Holography is a worthy topic that should become an integral part of any basic science curriculum. It embodies basic scientific principle that include the direct applications of three Nobel Prize physics concepts; it involves procedures that teaches the scientific method of problem solving; it can be learned by `doing' without previous experience; it is artistically creative; it can be appreciated by students of all ranges of abilities; and it is an open-ended subject so that specially interested students can continue to pursue deeper and more creative projects beyond the scope that fits into the curriculum. Finally, with the availability of high quality and low cost diode lasers, it is an affordable unit for any school.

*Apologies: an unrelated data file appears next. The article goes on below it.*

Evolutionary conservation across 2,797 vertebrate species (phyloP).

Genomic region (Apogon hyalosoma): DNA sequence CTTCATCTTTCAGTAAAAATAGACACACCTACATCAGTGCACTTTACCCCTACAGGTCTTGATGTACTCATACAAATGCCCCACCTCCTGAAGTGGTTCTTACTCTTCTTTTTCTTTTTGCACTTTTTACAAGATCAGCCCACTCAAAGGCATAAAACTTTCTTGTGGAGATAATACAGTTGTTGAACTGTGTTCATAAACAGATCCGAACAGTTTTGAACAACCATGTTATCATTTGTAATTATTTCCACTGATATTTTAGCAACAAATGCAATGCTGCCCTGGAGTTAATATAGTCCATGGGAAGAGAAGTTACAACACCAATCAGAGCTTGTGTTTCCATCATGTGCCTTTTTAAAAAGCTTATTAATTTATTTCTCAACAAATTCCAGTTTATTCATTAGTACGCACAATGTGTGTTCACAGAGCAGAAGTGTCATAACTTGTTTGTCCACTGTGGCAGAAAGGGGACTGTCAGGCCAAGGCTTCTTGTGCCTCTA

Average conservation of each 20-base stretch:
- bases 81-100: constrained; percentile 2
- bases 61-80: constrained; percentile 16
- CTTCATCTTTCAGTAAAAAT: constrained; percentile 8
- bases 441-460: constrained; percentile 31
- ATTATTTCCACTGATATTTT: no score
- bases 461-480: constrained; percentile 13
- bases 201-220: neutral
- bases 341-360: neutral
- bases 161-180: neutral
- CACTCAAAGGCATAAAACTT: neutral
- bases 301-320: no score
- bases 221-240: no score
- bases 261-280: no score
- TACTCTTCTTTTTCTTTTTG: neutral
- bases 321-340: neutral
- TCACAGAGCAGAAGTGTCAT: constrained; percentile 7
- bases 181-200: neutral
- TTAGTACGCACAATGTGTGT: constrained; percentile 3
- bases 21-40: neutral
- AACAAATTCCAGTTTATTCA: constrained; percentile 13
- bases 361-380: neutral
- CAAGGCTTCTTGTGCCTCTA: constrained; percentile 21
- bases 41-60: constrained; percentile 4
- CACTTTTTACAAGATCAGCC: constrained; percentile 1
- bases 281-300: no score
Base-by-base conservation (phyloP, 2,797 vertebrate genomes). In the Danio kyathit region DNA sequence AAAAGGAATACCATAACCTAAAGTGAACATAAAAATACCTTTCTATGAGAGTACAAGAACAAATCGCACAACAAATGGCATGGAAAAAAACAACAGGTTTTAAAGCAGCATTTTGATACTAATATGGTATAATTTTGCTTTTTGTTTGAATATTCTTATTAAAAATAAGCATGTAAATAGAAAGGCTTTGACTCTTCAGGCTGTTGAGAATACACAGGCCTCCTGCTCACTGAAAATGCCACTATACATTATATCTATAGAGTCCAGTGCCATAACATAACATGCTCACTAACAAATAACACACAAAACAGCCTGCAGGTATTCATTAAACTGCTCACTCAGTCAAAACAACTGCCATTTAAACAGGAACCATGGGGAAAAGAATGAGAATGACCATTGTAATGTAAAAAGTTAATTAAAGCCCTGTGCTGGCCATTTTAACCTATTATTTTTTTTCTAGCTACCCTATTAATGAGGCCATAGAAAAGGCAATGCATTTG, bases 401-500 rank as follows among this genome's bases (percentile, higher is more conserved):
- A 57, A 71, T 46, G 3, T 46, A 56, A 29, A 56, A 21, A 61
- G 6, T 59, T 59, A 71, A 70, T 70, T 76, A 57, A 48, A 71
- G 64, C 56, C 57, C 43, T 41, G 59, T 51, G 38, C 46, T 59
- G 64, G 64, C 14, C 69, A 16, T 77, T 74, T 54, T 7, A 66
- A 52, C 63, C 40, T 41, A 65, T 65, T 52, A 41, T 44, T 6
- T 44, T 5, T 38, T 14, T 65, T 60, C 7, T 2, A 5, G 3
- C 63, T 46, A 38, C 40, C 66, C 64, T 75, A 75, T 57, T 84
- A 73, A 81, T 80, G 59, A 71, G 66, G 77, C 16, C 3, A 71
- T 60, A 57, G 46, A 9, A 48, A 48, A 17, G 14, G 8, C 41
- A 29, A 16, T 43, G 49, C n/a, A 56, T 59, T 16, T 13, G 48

Tung H. Jeong,
"Making holograms in middle and high schools", Proc. SPIE 3831, Sixth International Conference on Education and Training in Optics and Photonics, (16 June 2000); doi: 10.1117/12.388736; https://doi.org/10.1117/12.388736